Bec  (played by Lea Dimarchi) is Leo’s girlfriend and enters the play to inform Leo that she is breaking up with him.  She delayed college for him and now she needs to move on. 

Later in the play in a touching scene, Bec returns with her own bike.  She is heading off to class, but gives Leo several maps for him to follow and to finally reach the end of his journey by dipping the front tire of his bike in the Atlantic. She knows he is lost and wants him to find his way. Yet another of the metaphors woven throughout the clever dialogue.

Leo and Bec

The other character in the play is Amanda (played by Phoebe Holden).  Amanda is a 20 something Asian woman who Leo meets and brings back to the apartment.  She is intrigued by his free spirit, hippie persona and calls him the Mountain Man.  When she confronts him about the wall of books on communism, he makes light of the subject.  She tells him it was communism that forced her family to flee China.  Her comments and her departure help shock him into looking at the world in a more serious manner.

The play moves along to its conclusion as the audience witnesses the slow and subtle transformation of Leo and Vera as they step out of the shadows and to the light of a better persona.   A serious thought provoking drama with well placed comedic lines that keep the audience engaged. It is quite the journey and the audience is along for the ride.

 The play is in one act and runs 100 minutes.  4000 Miles is a story of relationships, self discovery, and the road we all can travel to becoming a better person.   The play is layered with brilliant, thoughtful dialogue, fine acting, and first rate direction that draws the audience into the scene.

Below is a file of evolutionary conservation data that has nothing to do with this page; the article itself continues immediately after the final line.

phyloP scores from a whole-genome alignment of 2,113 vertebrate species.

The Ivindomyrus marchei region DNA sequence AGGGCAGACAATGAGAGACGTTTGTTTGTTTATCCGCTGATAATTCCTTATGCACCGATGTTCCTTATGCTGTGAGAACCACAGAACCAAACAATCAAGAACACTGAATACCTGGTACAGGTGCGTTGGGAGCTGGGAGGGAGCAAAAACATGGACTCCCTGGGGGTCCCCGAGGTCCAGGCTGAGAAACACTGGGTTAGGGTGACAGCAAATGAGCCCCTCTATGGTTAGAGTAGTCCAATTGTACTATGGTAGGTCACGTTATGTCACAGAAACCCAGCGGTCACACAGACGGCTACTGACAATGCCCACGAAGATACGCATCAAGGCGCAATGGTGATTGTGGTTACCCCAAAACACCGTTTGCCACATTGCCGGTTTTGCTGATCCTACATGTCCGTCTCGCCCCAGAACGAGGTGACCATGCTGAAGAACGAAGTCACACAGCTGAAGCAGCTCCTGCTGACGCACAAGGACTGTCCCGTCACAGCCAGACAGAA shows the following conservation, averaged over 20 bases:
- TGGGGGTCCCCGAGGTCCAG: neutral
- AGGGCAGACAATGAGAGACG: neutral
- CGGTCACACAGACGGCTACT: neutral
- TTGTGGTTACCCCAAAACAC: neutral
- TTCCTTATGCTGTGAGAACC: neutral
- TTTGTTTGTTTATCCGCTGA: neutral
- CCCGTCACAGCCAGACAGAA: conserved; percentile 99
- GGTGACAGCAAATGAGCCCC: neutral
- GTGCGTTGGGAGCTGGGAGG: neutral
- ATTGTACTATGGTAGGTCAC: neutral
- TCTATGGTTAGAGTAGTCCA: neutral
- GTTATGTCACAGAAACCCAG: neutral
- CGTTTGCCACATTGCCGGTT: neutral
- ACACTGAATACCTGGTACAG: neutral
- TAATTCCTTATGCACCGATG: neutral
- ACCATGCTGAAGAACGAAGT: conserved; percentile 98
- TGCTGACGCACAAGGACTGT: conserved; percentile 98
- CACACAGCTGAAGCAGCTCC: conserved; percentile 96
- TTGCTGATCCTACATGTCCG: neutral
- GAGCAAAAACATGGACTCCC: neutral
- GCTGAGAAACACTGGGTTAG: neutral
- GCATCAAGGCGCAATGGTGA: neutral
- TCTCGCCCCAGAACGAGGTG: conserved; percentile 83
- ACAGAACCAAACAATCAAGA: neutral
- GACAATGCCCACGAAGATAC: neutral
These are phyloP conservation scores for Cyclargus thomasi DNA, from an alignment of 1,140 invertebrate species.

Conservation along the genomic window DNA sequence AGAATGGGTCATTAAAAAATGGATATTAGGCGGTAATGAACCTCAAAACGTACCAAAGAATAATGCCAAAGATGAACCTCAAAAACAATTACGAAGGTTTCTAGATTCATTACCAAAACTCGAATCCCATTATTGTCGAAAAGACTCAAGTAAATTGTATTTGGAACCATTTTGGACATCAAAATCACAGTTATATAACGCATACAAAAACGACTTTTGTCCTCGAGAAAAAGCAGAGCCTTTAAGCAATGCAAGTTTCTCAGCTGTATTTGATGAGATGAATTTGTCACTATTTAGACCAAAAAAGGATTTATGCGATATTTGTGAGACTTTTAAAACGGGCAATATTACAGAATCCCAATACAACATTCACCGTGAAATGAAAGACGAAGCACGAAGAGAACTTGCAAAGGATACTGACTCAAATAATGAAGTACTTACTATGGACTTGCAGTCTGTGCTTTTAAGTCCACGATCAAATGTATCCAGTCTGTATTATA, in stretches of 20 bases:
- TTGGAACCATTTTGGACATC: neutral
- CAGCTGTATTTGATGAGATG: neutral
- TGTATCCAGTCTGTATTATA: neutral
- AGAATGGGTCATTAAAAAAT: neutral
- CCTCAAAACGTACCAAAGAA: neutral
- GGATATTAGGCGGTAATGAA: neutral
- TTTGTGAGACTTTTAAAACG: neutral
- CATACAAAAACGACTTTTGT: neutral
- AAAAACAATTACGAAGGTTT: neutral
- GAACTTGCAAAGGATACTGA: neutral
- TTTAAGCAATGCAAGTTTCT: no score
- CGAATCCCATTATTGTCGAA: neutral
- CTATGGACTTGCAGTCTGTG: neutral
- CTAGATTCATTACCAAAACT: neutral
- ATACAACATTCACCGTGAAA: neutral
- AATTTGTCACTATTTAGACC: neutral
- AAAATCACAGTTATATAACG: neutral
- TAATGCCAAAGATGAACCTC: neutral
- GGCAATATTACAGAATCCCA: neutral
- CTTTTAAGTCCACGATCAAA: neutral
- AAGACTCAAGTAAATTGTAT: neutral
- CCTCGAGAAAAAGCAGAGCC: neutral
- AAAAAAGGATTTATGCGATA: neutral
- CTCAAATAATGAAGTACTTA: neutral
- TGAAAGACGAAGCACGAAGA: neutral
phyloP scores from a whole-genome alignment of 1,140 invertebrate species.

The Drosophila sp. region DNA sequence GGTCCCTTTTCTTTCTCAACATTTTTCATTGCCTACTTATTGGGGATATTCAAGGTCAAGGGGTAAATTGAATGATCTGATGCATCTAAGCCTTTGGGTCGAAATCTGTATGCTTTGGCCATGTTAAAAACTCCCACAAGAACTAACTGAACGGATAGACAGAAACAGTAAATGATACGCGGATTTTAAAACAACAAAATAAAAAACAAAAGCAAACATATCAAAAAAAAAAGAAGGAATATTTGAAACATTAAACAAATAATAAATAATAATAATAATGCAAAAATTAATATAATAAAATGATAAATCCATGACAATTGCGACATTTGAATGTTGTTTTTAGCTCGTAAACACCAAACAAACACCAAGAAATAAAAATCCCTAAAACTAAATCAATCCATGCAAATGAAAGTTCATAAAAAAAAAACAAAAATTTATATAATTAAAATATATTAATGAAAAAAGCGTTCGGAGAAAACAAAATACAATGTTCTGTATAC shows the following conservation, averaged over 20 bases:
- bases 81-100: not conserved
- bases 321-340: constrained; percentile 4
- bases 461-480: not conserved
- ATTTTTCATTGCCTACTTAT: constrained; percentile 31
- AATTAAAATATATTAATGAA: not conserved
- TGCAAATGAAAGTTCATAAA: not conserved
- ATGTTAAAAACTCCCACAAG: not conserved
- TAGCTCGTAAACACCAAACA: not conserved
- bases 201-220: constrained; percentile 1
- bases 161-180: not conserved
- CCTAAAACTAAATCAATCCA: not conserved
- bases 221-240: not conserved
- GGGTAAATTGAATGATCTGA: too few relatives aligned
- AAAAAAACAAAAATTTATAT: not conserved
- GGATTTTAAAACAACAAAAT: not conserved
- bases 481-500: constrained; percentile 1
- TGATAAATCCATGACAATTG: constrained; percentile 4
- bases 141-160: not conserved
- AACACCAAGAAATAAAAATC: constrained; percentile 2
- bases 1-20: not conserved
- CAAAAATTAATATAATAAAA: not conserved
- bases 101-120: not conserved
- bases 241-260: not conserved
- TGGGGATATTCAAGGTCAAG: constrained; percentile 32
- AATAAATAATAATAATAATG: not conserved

If you see only one drama this fall season, you must attend a performance of 4000 Miles at the Westport Country Playhouse.

Playwright Amy Herzog’s other plays include After the Revolution” (Lilly Award), The Great God Pan,”and“Belleville”(Susan Smith Blackburn Prize Finalist; Drama Desk Nomination). Herzog is a recipient of the Whiting Writers Award, Benjamin H. Danks Award from the American Academy of Arts and Letters, Helen Merrill Award, Joan and Joseph Cullman Award for Extraordinary Creativity, and The New York Times Outstanding Playwright Award. She has taught playwriting at Bryn Mawr and Yale, and has an MFA from Yale School of Drama.

Directing “4000 Miles” is David Kennedy who is in his fourteenth season as Playhouse associate artistic director. He has directed Playhouse productions each season, including “The Invisible Hand,” which received the 2016 Connecticut Critics Circle (CCC) Award for Outstanding Production of a Play, and for which Kennedy won the CCC honor for Outstanding Director of a Play.

All audience members must wear a mask while inside Westport Country Playhouse. For updates on Covid-19 health and safety protocols at the Playhouse, visit https://www.westportplayhouse.org/visit/covid19safety/

For more information and to buy tickets, visit www.westportplayhouse.org, or call the box office at (203) 227-4177, toll-free at 1-888-927-7529, or visit

Westport Country Playhouse,

25 Powers Court, Route 1, Westport Ct